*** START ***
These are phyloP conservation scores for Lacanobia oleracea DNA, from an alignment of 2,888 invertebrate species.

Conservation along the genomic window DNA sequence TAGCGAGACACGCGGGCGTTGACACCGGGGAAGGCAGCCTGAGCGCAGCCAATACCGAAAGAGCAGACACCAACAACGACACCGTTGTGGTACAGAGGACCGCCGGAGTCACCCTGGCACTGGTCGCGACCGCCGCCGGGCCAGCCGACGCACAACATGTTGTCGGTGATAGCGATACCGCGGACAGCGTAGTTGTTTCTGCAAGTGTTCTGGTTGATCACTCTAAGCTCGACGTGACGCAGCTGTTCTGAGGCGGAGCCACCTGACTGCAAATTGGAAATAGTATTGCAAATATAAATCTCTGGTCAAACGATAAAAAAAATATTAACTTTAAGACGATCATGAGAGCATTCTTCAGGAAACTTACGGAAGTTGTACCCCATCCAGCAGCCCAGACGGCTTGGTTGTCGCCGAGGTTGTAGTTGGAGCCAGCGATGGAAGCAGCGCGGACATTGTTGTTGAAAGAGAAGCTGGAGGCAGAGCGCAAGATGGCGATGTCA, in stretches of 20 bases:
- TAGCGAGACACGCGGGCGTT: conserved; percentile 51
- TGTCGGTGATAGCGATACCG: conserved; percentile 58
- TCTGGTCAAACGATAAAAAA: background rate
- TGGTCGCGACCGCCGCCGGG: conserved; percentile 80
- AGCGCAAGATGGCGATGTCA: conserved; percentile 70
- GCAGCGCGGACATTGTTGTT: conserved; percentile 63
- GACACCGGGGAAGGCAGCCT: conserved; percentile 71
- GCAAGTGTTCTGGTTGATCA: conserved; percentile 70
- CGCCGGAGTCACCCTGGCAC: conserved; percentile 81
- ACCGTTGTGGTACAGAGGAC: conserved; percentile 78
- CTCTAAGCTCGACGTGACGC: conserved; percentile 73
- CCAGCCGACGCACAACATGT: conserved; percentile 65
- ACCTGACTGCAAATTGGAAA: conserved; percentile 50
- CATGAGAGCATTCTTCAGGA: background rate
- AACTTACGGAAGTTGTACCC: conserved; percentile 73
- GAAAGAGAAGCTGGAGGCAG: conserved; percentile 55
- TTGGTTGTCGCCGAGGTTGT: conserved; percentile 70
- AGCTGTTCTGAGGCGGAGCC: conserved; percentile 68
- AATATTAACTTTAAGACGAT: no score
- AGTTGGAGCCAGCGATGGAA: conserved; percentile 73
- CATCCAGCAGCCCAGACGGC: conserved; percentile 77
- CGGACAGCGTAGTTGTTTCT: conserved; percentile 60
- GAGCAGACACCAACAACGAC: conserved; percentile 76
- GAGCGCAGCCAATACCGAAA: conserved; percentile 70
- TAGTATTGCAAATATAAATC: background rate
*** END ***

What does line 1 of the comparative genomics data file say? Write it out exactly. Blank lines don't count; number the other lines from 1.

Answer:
These are phyloP conservation scores for Lacanobia oleracea DNA, from an alignment of 2,888 invertebrate species.